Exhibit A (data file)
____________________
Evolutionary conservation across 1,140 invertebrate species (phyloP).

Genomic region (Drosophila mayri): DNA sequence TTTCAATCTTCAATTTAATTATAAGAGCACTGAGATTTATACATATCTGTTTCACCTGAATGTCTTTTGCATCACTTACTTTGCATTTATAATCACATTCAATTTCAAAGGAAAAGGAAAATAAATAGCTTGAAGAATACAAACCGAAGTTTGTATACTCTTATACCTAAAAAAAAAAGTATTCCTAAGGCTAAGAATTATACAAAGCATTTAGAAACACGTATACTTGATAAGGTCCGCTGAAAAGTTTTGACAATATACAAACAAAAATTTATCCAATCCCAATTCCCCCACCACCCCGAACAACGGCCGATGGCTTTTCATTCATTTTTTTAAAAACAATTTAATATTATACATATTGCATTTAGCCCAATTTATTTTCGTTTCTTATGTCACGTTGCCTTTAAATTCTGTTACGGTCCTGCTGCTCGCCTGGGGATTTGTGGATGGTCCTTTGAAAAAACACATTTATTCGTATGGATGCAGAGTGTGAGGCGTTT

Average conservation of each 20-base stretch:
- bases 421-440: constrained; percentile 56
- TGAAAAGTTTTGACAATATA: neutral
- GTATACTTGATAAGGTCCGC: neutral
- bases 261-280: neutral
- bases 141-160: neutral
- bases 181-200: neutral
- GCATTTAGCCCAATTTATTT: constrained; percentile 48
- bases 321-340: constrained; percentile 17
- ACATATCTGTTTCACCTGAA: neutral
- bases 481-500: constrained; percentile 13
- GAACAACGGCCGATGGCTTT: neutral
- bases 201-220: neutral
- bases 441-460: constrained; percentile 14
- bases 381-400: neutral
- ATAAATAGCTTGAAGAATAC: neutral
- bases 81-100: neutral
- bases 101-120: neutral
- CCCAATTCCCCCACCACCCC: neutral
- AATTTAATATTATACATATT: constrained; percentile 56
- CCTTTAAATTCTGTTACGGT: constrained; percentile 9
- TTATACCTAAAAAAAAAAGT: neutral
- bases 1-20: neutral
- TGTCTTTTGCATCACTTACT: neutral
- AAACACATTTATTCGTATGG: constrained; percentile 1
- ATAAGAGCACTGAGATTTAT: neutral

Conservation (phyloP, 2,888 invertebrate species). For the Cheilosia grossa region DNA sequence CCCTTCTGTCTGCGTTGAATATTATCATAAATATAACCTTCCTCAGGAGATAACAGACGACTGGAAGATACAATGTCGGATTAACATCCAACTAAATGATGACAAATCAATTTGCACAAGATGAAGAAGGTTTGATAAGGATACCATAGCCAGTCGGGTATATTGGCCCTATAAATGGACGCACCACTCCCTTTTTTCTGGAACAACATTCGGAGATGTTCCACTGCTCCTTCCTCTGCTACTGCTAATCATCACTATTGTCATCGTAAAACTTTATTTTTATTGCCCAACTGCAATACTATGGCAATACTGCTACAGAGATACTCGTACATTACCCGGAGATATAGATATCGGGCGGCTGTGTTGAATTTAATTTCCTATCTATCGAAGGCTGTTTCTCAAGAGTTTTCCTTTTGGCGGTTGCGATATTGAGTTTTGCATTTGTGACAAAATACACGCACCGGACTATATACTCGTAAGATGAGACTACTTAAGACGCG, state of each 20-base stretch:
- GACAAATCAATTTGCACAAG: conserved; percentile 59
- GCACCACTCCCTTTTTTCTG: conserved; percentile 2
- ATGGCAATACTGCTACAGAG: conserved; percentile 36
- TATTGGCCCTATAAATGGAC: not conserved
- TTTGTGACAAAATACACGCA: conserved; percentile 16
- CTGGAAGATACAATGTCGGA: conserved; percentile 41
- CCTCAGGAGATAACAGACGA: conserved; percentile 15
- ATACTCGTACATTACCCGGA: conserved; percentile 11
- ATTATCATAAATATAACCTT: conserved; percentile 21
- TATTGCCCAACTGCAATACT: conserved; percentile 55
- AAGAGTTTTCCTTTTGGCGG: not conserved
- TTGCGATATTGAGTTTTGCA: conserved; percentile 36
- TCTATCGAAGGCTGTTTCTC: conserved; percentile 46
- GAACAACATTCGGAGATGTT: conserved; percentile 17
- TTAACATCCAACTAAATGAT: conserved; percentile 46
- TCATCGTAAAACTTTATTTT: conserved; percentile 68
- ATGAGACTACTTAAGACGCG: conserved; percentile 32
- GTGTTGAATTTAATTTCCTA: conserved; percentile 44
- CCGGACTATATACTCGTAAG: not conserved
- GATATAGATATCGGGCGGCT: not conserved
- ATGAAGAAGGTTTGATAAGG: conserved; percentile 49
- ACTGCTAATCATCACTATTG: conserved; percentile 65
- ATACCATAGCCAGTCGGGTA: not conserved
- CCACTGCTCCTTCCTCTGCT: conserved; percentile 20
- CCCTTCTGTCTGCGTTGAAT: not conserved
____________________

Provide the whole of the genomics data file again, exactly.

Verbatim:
Evolutionary conservation across 1,140 invertebrate species (phyloP).

Genomic region (Drosophila mayri): DNA sequence TTTCAATCTTCAATTTAATTATAAGAGCACTGAGATTTATACATATCTGTTTCACCTGAATGTCTTTTGCATCACTTACTTTGCATTTATAATCACATTCAATTTCAAAGGAAAAGGAAAATAAATAGCTTGAAGAATACAAACCGAAGTTTGTATACTCTTATACCTAAAAAAAAAAGTATTCCTAAGGCTAAGAATTATACAAAGCATTTAGAAACACGTATACTTGATAAGGTCCGCTGAAAAGTTTTGACAATATACAAACAAAAATTTATCCAATCCCAATTCCCCCACCACCCCGAACAACGGCCGATGGCTTTTCATTCATTTTTTTAAAAACAATTTAATATTATACATATTGCATTTAGCCCAATTTATTTTCGTTTCTTATGTCACGTTGCCTTTAAATTCTGTTACGGTCCTGCTGCTCGCCTGGGGATTTGTGGATGGTCCTTTGAAAAAACACATTTATTCGTATGGATGCAGAGTGTGAGGCGTTT

Average conservation of each 20-base stretch:
- bases 421-440: constrained; percentile 56
- TGAAAAGTTTTGACAATATA: neutral
- GTATACTTGATAAGGTCCGC: neutral
- bases 261-280: neutral
- bases 141-160: neutral
- bases 181-200: neutral
- GCATTTAGCCCAATTTATTT: constrained; percentile 48
- bases 321-340: constrained; percentile 17
- ACATATCTGTTTCACCTGAA: neutral
- bases 481-500: constrained; percentile 13
- GAACAACGGCCGATGGCTTT: neutral
- bases 201-220: neutral
- bases 441-460: constrained; percentile 14
- bases 381-400: neutral
- ATAAATAGCTTGAAGAATAC: neutral
- bases 81-100: neutral
- bases 101-120: neutral
- CCCAATTCCCCCACCACCCC: neutral
- AATTTAATATTATACATATT: constrained; percentile 56
- CCTTTAAATTCTGTTACGGT: constrained; percentile 9
- TTATACCTAAAAAAAAAAGT: neutral
- bases 1-20: neutral
- TGTCTTTTGCATCACTTACT: neutral
- AAACACATTTATTCGTATGG: constrained; percentile 1
- ATAAGAGCACTGAGATTTAT: neutral

Conservation (phyloP, 2,888 invertebrate species). For the Cheilosia grossa region DNA sequence CCCTTCTGTCTGCGTTGAATATTATCATAAATATAACCTTCCTCAGGAGATAACAGACGACTGGAAGATACAATGTCGGATTAACATCCAACTAAATGATGACAAATCAATTTGCACAAGATGAAGAAGGTTTGATAAGGATACCATAGCCAGTCGGGTATATTGGCCCTATAAATGGACGCACCACTCCCTTTTTTCTGGAACAACATTCGGAGATGTTCCACTGCTCCTTCCTCTGCTACTGCTAATCATCACTATTGTCATCGTAAAACTTTATTTTTATTGCCCAACTGCAATACTATGGCAATACTGCTACAGAGATACTCGTACATTACCCGGAGATATAGATATCGGGCGGCTGTGTTGAATTTAATTTCCTATCTATCGAAGGCTGTTTCTCAAGAGTTTTCCTTTTGGCGGTTGCGATATTGAGTTTTGCATTTGTGACAAAATACACGCACCGGACTATATACTCGTAAGATGAGACTACTTAAGACGCG, state of each 20-base stretch:
- GACAAATCAATTTGCACAAG: conserved; percentile 59
- GCACCACTCCCTTTTTTCTG: conserved; percentile 2
- ATGGCAATACTGCTACAGAG: conserved; percentile 36
- TATTGGCCCTATAAATGGAC: not conserved
- TTTGTGACAAAATACACGCA: conserved; percentile 16
- CTGGAAGATACAATGTCGGA: conserved; percentile 41
- CCTCAGGAGATAACAGACGA: conserved; percentile 15
- ATACTCGTACATTACCCGGA: conserved; percentile 11
- ATTATCATAAATATAACCTT: conserved; percentile 21
- TATTGCCCAACTGCAATACT: conserved; percentile 55
- AAGAGTTTTCCTTTTGGCGG: not conserved
- TTGCGATATTGAGTTTTGCA: conserved; percentile 36
- TCTATCGAAGGCTGTTTCTC: conserved; percentile 46
- GAACAACATTCGGAGATGTT: conserved; percentile 17
- TTAACATCCAACTAAATGAT: conserved; percentile 46
- TCATCGTAAAACTTTATTTT: conserved; percentile 68
- ATGAGACTACTTAAGACGCG: conserved; percentile 32
- GTGTTGAATTTAATTTCCTA: conserved; percentile 44
- CCGGACTATATACTCGTAAG: not conserved
- GATATAGATATCGGGCGGCT: not conserved
- ATGAAGAAGGTTTGATAAGG: conserved; percentile 49
- ACTGCTAATCATCACTATTG: conserved; percentile 65
- ATACCATAGCCAGTCGGGTA: not conserved
- CCACTGCTCCTTCCTCTGCT: conserved; percentile 20
- CCCTTCTGTCTGCGTTGAAT: not conserved